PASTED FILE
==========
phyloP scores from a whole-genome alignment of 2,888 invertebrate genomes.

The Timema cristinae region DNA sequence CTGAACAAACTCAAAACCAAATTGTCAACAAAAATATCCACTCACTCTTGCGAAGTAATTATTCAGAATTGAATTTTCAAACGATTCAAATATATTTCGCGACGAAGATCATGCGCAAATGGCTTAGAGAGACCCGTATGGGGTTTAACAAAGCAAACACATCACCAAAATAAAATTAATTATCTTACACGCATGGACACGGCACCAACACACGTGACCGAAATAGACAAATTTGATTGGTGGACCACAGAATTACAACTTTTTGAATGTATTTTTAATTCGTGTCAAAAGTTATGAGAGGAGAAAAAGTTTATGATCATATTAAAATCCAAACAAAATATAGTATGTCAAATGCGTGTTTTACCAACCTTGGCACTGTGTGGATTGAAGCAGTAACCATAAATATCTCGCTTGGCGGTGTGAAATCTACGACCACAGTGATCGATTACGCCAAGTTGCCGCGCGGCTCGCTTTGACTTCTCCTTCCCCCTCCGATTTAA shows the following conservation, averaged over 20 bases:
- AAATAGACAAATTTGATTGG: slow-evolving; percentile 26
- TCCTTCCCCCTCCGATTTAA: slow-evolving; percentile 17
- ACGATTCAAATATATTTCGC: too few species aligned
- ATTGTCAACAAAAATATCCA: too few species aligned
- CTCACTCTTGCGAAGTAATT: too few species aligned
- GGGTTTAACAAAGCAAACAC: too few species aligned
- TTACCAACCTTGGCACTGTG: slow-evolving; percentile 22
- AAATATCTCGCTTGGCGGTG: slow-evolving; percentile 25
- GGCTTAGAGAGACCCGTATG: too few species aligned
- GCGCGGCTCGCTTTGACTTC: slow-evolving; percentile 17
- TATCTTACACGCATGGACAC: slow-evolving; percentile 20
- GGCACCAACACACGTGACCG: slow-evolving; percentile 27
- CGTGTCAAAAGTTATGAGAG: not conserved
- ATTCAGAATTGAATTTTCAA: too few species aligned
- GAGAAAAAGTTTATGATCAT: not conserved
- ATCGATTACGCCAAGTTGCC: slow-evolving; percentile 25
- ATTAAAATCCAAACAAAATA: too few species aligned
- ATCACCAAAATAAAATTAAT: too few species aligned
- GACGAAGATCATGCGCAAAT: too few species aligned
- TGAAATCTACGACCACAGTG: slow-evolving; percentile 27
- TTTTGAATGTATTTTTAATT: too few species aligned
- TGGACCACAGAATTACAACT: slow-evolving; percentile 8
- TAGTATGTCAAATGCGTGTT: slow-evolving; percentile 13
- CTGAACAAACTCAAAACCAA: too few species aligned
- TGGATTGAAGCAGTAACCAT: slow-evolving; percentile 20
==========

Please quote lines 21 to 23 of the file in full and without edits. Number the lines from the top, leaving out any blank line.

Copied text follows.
- GACGAAGATCATGCGCAAAT: too few species aligned
- TGAAATCTACGACCACAGTG: slow-evolving; percentile 27
- TTTTGAATGTATTTTTAATT: too few species aligned